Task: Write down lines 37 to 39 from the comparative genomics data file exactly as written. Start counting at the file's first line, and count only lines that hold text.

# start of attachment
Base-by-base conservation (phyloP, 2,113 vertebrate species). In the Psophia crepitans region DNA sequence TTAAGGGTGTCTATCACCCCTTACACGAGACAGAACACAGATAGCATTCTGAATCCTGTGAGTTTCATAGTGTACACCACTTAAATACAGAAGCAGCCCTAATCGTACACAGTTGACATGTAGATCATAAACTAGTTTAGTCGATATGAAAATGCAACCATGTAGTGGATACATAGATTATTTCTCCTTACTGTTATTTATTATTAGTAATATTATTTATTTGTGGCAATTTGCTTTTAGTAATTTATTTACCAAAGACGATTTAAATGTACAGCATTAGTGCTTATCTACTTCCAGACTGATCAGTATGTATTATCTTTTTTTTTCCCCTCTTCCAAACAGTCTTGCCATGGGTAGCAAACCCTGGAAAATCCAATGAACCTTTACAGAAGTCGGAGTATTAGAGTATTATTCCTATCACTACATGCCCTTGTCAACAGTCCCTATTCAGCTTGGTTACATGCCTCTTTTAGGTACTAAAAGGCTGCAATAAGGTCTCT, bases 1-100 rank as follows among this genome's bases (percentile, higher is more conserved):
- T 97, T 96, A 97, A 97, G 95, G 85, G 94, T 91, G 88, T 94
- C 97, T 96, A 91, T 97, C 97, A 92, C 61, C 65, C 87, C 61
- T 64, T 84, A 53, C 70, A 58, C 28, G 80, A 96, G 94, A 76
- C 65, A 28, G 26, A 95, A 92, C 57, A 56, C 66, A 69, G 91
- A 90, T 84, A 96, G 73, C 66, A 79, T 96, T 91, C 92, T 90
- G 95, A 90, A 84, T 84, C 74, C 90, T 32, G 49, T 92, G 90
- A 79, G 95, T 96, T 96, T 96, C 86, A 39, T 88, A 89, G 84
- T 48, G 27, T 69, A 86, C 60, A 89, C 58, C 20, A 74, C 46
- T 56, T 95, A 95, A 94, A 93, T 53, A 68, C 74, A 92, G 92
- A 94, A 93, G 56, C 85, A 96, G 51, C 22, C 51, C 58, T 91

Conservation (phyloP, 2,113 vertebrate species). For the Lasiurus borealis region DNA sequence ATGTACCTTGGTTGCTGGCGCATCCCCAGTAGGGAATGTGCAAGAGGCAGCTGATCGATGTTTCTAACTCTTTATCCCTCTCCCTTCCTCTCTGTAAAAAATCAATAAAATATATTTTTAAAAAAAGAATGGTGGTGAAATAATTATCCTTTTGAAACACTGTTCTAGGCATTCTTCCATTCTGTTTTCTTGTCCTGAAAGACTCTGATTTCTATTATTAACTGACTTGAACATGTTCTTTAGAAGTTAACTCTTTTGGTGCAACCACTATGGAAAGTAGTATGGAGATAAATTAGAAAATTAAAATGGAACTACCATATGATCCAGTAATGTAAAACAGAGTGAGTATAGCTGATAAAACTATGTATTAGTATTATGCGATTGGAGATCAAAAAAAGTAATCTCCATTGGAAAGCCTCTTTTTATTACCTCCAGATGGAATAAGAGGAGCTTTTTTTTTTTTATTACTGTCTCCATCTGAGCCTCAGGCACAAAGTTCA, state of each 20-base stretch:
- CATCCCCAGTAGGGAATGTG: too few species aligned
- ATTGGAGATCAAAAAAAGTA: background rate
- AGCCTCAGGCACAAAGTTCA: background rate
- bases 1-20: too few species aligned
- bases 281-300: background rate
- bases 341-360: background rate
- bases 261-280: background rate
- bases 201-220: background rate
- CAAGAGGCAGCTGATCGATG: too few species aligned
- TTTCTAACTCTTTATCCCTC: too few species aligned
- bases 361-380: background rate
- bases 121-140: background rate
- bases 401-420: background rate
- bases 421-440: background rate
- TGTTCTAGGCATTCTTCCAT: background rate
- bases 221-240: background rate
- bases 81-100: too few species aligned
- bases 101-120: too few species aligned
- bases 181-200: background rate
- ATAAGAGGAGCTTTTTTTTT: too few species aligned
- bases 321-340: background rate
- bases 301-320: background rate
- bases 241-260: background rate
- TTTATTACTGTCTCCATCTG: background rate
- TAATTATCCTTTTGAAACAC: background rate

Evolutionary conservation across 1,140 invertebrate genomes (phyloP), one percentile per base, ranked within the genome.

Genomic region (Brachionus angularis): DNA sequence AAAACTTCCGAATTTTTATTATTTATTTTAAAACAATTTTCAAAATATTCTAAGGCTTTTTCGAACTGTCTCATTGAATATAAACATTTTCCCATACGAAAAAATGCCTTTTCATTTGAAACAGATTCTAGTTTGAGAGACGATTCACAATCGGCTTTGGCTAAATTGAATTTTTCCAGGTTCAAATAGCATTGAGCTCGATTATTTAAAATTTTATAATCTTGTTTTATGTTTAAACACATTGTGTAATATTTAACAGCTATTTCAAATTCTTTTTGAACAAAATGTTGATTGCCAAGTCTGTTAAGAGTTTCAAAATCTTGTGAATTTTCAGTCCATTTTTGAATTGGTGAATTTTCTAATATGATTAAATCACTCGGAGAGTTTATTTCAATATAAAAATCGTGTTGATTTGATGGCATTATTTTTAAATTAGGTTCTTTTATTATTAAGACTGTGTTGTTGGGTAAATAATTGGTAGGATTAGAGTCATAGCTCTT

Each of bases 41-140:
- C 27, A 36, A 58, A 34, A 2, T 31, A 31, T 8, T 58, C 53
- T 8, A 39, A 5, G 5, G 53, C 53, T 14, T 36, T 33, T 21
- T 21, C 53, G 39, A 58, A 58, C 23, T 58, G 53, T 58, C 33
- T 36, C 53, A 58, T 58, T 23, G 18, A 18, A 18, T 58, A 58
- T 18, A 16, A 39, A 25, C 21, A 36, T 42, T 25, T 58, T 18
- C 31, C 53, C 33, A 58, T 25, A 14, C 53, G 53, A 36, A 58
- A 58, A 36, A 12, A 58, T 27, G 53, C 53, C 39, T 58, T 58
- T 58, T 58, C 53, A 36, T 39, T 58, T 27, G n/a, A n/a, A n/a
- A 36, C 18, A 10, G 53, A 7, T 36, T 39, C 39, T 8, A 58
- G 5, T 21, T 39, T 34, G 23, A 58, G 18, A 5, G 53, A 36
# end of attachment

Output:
- TAATTATCCTTTTGAAACAC: background rate

Evolutionary conservation across 1,140 invertebrate genomes (phyloP), one percentile per base, ranked within the genome.

Genomic region (Brachionus angularis): DNA sequence AAAACTTCCGAATTTTTATTATTTATTTTAAAACAATTTTCAAAATATTCTAAGGCTTTTTCGAACTGTCTCATTGAATATAAACATTTTCCCATACGAAAAAATGCCTTTTCATTTGAAACAGATTCTAGTTTGAGAGACGATTCACAATCGGCTTTGGCTAAATTGAATTTTTCCAGGTTCAAATAGCATTGAGCTCGATTATTTAAAATTTTATAATCTTGTTTTATGTTTAAACACATTGTGTAATATTTAACAGCTATTTCAAATTCTTTTTGAACAAAATGTTGATTGCCAAGTCTGTTAAGAGTTTCAAAATCTTGTGAATTTTCAGTCCATTTTTGAATTGGTGAATTTTCTAATATGATTAAATCACTCGGAGAGTTTATTTCAATATAAAAATCGTGTTGATTTGATGGCATTATTTTTAAATTAGGTTCTTTTATTATTAAGACTGTGTTGTTGGGTAAATAATTGGTAGGATTAGAGTCATAGCTCTT